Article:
For cash-strapped startups, virtual assistants are often an economical way to have staff support that you could not otherwise afford.
They are called "virtual assistants" because they carry out responsibilities that employees have traditionally fulfilled. But virtual assistants take advantage of technology — particularly online and computing technology — to service your needs from wherever they happen to reside. Hence the word "virtual."
Think of virtual assistants as part-time employees who are paid only for the actual time that they spend producing something you've requested.
It doesn't matter whether you need two hours of help each week or twenty. A virtual assistant costs you nothing unless he or she is working on a specific assignment from you. Thus, because you never pay for idle time, you to have absolute control over your labor costs.
Putting Virtual Assistants to Work
A blog on the Entrepreneur.com website describes 10 Things to Outsource to Virtual Assistants:
- performing online research
- making database entries
- developing data presentations and summaries
- managing email
- taking care of social activities (e.g., sending out birthday cards, thank you notes, etc.)
- researching travel options
- scheduling appointments
- exploring new business opportunities
- doing research on your industry or an industry you service
Not to be outdone, Chris Ducker (perhaps the world's leading authority on using virtual assistants) offers a list of 101 tasks you can outsource to virtual staff to grow your business.
On this same website are several other helpful titles (they're free), including The Ultimate Guide to Virtual Team Building and The Definitive Guide to Training Virtual Staff. Chris also provides a number of guides on how to use virtual assistants for specific tasks such as handling your email, building your online brand, and marketing your blog.
Finding Your Virtual Assistants
But it's one thing to have an interest in using virtual assistants, quite another to know how to go about it. Fortunately, the online world makes it easy to get started.
Sites like these work in a similar fashion. You register on the site, then post the description of a project or job, lay out the expertise or credentials that a qualified assistant should have, and specify the compensation that you are offering for this service.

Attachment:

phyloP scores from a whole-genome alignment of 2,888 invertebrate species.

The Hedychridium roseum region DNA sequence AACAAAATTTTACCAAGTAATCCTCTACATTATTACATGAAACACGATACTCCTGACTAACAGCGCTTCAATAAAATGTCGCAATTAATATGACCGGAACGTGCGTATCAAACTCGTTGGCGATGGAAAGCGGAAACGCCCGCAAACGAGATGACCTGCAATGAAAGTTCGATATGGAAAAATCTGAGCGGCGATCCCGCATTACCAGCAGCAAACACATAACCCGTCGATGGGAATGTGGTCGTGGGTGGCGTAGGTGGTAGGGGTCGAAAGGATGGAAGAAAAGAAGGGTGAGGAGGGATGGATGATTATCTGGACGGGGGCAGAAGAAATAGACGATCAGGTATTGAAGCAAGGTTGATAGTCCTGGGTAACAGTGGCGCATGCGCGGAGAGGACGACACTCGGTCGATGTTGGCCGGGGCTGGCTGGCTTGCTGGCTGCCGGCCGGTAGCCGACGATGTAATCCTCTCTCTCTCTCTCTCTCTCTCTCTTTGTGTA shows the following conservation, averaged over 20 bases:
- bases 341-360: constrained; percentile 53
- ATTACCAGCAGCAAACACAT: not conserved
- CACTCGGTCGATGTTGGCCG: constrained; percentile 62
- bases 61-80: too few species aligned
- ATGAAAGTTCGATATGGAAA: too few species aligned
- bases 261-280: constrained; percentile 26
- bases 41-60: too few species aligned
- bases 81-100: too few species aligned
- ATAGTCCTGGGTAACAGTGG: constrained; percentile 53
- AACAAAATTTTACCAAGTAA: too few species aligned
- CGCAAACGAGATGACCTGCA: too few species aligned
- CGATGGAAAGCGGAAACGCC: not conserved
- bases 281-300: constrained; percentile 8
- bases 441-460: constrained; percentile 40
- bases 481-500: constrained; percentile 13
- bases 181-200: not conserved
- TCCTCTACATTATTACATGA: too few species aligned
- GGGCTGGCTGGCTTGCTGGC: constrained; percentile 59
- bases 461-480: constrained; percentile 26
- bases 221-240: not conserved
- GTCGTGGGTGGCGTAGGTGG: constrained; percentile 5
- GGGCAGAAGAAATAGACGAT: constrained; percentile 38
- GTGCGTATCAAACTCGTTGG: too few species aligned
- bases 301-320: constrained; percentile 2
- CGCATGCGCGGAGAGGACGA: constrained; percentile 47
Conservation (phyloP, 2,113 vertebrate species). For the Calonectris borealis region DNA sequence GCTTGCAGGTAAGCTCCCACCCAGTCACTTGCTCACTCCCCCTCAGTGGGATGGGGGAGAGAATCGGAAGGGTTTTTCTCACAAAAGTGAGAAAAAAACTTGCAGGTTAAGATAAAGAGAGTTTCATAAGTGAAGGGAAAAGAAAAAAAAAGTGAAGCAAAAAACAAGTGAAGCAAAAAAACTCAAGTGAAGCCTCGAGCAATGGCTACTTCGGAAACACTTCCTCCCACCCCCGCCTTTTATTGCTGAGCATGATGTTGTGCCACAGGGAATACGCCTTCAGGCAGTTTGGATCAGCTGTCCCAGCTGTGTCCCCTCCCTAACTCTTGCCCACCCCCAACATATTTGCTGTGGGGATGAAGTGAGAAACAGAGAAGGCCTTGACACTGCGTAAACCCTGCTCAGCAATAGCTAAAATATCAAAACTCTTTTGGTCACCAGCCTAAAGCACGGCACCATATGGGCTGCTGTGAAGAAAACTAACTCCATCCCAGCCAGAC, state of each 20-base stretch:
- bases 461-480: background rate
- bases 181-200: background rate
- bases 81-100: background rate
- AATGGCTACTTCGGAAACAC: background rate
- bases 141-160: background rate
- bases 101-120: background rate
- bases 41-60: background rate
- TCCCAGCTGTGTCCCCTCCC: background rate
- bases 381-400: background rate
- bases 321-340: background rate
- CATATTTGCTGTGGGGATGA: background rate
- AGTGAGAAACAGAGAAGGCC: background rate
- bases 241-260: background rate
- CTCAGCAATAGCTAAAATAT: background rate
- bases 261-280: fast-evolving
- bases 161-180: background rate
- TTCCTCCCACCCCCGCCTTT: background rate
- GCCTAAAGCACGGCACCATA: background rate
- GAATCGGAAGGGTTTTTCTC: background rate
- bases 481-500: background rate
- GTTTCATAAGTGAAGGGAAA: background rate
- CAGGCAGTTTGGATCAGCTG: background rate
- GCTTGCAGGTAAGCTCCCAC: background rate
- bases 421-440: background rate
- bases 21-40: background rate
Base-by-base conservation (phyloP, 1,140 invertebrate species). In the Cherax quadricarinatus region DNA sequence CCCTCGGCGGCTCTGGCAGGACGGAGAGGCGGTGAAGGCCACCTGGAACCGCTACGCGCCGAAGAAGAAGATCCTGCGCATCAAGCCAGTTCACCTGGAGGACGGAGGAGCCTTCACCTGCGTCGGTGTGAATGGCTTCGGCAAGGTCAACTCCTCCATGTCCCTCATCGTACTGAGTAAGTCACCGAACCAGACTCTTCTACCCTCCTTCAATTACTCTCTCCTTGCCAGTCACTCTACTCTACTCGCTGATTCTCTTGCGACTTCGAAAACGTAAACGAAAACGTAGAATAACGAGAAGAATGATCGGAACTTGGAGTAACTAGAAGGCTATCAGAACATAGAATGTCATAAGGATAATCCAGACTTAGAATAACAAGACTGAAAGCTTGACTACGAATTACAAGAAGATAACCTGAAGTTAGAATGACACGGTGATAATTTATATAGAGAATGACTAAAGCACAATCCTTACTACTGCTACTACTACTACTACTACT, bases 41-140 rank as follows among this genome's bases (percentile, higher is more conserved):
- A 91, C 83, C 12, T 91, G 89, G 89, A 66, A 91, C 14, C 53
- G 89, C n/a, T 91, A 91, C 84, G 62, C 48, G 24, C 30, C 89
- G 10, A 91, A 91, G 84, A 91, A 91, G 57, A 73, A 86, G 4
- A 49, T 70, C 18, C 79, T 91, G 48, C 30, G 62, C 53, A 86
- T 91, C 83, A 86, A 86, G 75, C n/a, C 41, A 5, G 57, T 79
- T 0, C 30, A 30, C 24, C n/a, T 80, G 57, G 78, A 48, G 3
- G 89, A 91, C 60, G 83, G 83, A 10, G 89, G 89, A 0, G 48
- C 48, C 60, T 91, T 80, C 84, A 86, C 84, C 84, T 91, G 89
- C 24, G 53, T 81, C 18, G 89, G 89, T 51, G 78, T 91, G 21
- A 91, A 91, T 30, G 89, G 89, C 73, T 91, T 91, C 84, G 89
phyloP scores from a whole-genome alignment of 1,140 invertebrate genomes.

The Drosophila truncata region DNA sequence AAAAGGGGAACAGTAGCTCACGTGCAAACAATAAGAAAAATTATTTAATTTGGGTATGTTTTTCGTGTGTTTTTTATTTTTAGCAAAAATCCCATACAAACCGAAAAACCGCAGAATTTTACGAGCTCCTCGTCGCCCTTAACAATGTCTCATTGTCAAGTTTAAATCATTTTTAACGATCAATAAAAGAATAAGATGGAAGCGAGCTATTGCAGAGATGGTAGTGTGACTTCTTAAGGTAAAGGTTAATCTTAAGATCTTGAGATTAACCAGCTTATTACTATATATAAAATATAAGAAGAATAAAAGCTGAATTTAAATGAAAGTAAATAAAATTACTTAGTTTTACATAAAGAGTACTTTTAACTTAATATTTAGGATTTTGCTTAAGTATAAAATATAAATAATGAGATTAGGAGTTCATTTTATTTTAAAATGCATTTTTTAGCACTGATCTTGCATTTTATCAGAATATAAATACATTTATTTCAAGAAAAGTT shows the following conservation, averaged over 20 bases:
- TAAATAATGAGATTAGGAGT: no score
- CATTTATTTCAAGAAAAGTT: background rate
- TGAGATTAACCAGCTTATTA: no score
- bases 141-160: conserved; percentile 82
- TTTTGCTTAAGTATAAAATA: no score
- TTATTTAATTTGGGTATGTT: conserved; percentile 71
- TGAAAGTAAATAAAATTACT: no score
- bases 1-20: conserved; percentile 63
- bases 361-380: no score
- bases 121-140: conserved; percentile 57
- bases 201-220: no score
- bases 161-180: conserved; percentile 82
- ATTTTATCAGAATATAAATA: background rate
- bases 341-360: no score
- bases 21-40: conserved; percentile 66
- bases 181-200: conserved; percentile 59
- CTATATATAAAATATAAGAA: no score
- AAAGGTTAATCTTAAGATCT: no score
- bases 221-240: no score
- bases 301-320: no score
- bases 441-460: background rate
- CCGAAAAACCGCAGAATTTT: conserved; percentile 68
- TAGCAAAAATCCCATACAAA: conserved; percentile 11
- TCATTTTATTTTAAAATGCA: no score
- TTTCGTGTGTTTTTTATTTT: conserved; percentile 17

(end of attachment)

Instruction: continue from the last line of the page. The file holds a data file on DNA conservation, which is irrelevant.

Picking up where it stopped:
You then receive applications from virtual assistants, not only explaining how they meet your criteria, but giving you samples of work that they have done for other clients. If you don't find the right person using this process, you're not obligated to hire any of the people who apply.
Chris Ducker, whose resources I mentioned above, also operates Virtual Staff Finder, a company which matches entrepreneurs with virtual assistants whom Chris and his colleagues have personally vetted. Virtual Staff Finder provides you the names and background for the top three candidates whom they have surfaced for your job. This saves you the time of wading through dozens of applications from people who don't meet your criteria or expectations. Once you register at Virtual Staff Finder, you also receive a link to training videos on how to work with virtual assistants.
Although Elance and Odesk have merged recently, they maintain separate web pages. One of the things that I like at the Odesk site is a page on how having a virtual assistant works. As you scroll down this page, you'll find answers to many questions which are probably already on your mind. Such questions as how much to pay a virtual assistant. And how to be sure that your virtual assistant is actually putting in the hours for which you are being charged.
As an encore entrepreneur, you need to spend every hour possible working on the specific things which you do best to further your business. There's no better way to free up your time for that purpose than to surround yourself with the right virtual assistants.
Related Link: Round Out Your Potential with Virtual Assistants